The NASA Historic Space Port in Florida, Kennedy Space Center, received "all clear" after a healing strike by Hurricane Dorian on Wednesday (September 4th).
Hurricane Dorian, currently a category 2 safari storm – The Simpson Wind Scale, irrigated the Kennedy Space Center in Cape Canaveral with torrential rains and brutal winds as its outer layers blew through the space port through a second Tuesday . The damage assessment team will begin a review of the storm's impact on the center on Thursday.
SSC officials shut down the spaceport last week as Dorian, then a rising Category 5 storm, threatened to hit Florida's east coast. The storm has since subsided and turned north, avoiding a blow to Florida. However, the 1
Video: Watch Hurricane Dorian Bombard KSC with torrential rain, wind
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"Data from our 250-foot tower closed the highest wind speed at 90 mph (145 km)," KSC officials said in a Twitter update . " bringing Dorian's gaze [made] to the bow was 70 nautical miles (130 km). "
Raising the American flag at Kennedy's historic countdown clock was one of the first security actions after" all clear "for # HurricaneDorian was pic.twitter.com/4asuWlIR5Y photos19459018 photosSeptember 4, 2019
By noon Wednesday, officials announced cleanliness in space center, with security details raising the American flag over the iconic Launch Complex 39 countdown clock, which launched NASA's most historic Apollo missions and space shuttles.
"The damage assessment and recovery team will investigate fully Kennedy for Damage from Hurricane Dorian on Thursday, " KSC officials reported via Twitter . "NASA Kennedy Workers Plan to Return to Work on Friday."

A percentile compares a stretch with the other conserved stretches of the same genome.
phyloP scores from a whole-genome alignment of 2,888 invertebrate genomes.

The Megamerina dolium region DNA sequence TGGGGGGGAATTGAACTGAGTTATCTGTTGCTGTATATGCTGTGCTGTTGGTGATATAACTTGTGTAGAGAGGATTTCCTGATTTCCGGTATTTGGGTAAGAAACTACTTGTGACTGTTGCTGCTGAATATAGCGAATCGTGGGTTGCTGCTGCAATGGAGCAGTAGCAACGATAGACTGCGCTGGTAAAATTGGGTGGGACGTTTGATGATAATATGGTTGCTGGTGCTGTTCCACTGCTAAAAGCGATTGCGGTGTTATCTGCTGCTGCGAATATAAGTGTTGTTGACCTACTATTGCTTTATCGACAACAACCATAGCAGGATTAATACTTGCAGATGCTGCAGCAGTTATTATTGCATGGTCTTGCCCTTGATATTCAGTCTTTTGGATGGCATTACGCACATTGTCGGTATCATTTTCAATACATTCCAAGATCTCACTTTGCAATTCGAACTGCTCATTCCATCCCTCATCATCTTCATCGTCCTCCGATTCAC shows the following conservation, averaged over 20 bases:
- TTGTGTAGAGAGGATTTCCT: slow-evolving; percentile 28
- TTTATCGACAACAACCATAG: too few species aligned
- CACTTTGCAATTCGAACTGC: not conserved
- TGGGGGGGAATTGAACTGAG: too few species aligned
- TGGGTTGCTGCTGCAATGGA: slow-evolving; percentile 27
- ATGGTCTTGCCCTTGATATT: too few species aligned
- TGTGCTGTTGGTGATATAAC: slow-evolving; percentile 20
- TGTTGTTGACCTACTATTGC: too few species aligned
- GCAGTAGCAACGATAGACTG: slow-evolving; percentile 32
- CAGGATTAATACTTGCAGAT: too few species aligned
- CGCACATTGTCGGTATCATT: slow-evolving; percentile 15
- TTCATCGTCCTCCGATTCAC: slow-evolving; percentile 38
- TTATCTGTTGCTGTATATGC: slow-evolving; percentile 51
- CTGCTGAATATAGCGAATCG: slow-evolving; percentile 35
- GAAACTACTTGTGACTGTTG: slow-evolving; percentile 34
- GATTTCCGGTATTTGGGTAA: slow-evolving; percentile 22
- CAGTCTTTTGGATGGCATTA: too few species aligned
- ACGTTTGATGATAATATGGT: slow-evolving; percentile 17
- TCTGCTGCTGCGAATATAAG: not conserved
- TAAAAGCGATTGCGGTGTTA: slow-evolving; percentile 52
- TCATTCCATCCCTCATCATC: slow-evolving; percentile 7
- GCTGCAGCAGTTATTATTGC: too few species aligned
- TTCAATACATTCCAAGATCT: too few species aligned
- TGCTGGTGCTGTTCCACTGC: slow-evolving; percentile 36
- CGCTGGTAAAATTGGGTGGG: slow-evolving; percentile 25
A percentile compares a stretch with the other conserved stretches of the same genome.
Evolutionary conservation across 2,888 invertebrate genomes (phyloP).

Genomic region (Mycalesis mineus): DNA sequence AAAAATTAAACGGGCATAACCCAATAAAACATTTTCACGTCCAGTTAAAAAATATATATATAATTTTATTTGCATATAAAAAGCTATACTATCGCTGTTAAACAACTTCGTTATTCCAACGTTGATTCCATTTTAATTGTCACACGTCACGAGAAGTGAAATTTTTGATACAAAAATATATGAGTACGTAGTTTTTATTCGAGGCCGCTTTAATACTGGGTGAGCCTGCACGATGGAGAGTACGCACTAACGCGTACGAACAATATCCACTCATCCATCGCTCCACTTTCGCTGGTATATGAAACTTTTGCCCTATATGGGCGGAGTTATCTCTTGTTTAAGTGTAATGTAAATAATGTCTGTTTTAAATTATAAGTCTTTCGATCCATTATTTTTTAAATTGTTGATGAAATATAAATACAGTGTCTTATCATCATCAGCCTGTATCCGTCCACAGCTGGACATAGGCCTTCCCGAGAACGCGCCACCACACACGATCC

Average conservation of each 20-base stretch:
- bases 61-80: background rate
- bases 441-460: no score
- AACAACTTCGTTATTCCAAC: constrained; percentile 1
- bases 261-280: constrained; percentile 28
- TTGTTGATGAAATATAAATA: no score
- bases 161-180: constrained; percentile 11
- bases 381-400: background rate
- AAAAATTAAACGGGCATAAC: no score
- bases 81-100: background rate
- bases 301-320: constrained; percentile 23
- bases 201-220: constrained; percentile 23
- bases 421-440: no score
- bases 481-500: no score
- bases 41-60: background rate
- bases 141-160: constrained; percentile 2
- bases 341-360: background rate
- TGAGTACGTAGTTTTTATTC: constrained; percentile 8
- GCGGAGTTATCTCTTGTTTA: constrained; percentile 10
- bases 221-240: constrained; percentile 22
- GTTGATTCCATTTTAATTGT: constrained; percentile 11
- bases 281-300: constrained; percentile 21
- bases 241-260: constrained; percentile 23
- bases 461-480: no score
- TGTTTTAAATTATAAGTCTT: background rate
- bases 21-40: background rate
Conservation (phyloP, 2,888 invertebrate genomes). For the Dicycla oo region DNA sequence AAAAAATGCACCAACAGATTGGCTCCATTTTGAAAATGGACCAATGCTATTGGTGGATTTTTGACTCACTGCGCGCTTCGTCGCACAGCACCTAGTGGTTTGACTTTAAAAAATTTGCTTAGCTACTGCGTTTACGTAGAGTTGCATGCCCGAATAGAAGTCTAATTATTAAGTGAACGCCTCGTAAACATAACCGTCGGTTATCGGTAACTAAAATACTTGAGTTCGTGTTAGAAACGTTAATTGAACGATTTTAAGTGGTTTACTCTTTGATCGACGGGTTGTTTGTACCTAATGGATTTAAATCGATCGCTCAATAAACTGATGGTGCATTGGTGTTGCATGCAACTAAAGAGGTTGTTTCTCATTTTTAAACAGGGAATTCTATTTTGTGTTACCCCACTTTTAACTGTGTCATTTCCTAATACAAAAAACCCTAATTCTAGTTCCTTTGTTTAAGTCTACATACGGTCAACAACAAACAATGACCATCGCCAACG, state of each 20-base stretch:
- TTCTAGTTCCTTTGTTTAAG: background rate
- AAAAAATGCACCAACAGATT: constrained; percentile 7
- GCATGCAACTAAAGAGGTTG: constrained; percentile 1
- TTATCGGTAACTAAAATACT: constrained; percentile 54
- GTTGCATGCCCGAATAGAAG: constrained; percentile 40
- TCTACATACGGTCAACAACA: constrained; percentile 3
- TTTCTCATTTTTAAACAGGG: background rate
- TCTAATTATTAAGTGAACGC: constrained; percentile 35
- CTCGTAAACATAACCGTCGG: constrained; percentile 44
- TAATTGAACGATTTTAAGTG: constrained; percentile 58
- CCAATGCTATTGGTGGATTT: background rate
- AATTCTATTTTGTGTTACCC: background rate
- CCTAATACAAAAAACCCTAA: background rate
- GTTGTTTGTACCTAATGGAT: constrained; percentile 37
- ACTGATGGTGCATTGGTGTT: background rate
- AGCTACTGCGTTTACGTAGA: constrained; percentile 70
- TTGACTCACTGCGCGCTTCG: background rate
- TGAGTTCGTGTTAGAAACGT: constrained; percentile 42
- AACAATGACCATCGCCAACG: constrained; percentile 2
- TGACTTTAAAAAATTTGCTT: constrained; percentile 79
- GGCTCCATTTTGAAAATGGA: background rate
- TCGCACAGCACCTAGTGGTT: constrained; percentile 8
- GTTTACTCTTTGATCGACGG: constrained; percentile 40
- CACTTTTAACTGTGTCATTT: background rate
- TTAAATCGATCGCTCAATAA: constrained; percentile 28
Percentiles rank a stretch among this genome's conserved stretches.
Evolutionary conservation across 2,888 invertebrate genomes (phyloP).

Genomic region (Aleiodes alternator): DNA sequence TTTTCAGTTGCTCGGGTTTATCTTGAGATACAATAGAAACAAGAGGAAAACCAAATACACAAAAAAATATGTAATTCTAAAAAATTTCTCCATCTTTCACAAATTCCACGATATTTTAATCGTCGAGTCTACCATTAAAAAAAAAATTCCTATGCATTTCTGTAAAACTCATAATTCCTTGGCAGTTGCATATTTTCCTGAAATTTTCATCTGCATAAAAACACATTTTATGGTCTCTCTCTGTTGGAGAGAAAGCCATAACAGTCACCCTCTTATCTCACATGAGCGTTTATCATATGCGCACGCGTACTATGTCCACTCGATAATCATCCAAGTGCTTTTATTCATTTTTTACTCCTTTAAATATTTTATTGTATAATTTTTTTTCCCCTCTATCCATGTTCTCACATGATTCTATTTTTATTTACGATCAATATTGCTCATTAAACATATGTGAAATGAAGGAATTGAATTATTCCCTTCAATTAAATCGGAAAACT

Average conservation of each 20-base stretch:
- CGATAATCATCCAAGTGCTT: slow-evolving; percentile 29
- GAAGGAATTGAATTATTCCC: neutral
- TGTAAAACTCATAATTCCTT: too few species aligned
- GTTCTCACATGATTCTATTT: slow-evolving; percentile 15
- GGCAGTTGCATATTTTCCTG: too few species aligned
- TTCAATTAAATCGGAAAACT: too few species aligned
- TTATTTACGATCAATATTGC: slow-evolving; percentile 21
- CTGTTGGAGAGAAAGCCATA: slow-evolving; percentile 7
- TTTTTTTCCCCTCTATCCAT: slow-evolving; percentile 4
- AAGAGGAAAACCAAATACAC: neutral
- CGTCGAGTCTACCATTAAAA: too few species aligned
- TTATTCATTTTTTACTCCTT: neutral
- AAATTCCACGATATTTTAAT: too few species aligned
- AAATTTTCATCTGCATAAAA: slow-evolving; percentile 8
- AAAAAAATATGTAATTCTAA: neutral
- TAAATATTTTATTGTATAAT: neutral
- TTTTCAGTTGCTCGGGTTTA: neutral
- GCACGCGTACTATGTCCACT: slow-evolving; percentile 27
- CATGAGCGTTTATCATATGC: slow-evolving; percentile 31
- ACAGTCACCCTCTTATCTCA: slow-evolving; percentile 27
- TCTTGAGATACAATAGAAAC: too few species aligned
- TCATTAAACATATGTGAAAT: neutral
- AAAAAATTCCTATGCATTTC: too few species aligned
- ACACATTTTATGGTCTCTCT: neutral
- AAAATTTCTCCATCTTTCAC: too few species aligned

The Damage Assessment and Recovery Team will fully investigate Kennedy for # hurricanadorian damage on Thursday ⛈ @NASA Kennedy Workers Plan to Return to Work on Friday 👩 🚀 In the photo: Emergency Managing Director Tim Moore and Brig. Gen. Doug Shias pic.twitter.com/dBRUnWzLBK records19459021 SAMSSeptember 4, 2019
As of 5 a.m. EDT (2100 GMT) on Wednesday, Hurricane Dorian had maximum sustained winds of 110 mph (175 km / h) and was located about 150 miles (245 km) south of Charleston, South Carolina, according to an update on the National Hurricane Center. The storm forecast will approach the east coast of South Carolina on Wednesday and move near or above the North Carolina coast Thursday and Friday, the center said.
If you live along the path of Hurricane Dorian, follow the local Office of the National Weather Service for the latest forecasts. You can find the latest updates on Dorian from the NHC here.